In The Origins and History of Consciousness, Erich Neumann describes the situation as follows: "[T]here is a Terrible Father who castrates the son by not letting him achieve self-fulfillment and victory. [...] He acts, as it were, like a spiritual system which, from beyond and above, captures and destroys the son's consciousness. This spiritual system appears as the binding force of the old law, the old religion, the old morality, the old order; as conscience, convention, tradition, or any other spiritual phenomenon that seizes hold of the son and obstructs his progress into the future. [...] All contents capable of conscious realization, a value, and idea, a moral canon, or some other spiritual force, are related to the father-, never to the mother-system."[1]


Similarly, in Symbols of Transformation Carl Jung describes how religion can degenerate and become a trap for its followers. Religion is traditionally part of patriarchal Cultural canon and represents the collective. "But with this kind of faith there is always the danger of mere habit supervening--it may so easily degenerate into spiritual inertia and a thoughtless compliance which, if persisted in, threatens stagnation and cultural regression. This mechanical dependence goes hand in hand with a psychic regression to infantilism. The traditional contents gradually lose their real meaning and are only believed in as formalities."[2]

Patriarchal castration versus matriarchal castration

In the main essay I described matriarchal castration as an excessive attachment to the feminine values of community, association, and collectivism to the point of slavery or martyrdom.


What does patriarchal castration look like? As the old patriarchal order becomes hidebound and rigid, it turns tyrannical. The vibrant Men's society degrades over time into inflexibility and authoritarianism: The Good Father becomes the Terrible Father. The child is too invested in the patriarchal order to simply walk away: Instead he struggles and then rebels, initiating the Great Father fight. Neumann describes patriarchal castration as a type of possession, an excessive identification with spiritual ideals to the point of hubris and angering the heavenly gods or earthly spiritual authorities. Neumann says, "This leads to the possessed state of heavenly inflation, 'annihilation through the spirit.'"[3]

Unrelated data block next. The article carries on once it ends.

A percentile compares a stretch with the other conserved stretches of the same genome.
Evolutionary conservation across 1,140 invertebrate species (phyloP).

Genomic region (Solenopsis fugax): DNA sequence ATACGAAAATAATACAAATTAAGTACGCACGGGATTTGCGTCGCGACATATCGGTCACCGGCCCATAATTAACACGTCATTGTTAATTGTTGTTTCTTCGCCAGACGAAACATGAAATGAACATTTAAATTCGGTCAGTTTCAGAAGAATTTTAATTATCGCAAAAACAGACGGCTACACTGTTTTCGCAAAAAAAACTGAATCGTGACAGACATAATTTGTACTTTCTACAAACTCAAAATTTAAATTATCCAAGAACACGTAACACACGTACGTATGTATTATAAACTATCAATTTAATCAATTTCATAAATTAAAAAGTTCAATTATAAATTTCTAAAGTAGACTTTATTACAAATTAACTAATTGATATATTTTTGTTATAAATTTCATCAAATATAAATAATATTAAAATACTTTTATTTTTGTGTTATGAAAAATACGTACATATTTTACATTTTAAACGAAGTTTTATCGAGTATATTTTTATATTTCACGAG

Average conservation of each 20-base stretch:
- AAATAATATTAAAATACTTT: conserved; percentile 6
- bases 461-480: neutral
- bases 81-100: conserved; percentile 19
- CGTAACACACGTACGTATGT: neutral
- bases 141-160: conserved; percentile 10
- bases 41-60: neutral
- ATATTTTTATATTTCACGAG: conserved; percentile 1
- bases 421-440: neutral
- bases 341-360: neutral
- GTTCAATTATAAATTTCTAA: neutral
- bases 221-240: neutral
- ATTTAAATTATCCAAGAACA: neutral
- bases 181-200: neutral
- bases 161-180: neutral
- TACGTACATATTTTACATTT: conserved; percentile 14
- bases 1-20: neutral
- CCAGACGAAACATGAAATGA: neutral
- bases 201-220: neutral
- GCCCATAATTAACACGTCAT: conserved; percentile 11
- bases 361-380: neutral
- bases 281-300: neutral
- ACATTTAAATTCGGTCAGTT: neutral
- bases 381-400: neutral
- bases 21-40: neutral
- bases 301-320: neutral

Sons take on the duties of fathers before they are ready and abuse those duties, leading to a clash. For example, Neumann cites the myths of Icarus, Bellerophon, Prometheus and others. Neumann says that patriarchal castration is represented by various myths of sons who run afoul of angry gods by virtue of hubris. Neumann says, "Just because he is begotten by God the hero must be 'devout' and fully conscious of what he is doing. If he acts in the arrogance of egomania, which the Greeks call hybris, and does not reverence the numinosum against which he strives, then his deeds will infallibly come to nought. To fly too high and fall, to go too deep and get stuck, these are alike symptoms of an overvaluation of the ego that ends in disaster, death, or madness. An overweening contempt for the transpersonal powers above and below means falling victim to them..."[4]


Taken to the extreme, spirituality can result in ascetics, hermits, and anchorites living in huts in the desert. For such people, the Great Father can become as terrifying and demanding a god as the deadly fertility goddesses that represented the Great Mother. In The Origins and History of Consciousness, Neumann notes that patriarchal castration is often a mirror of matriarchal castration. For example, those who over-identify with the father-god may self-castrate via hubris and disaster, thus acting much as the "Strugglers" who resisted the Great Mother. Neumann describes a gnostic cult where the patriarchal gods are described as the "corpse, God, and barren." Possession by such patriarchal gods is unwelcome, but the ego is possessed by that god in the same manner that the Struggler can't escape the Great Mother.[5]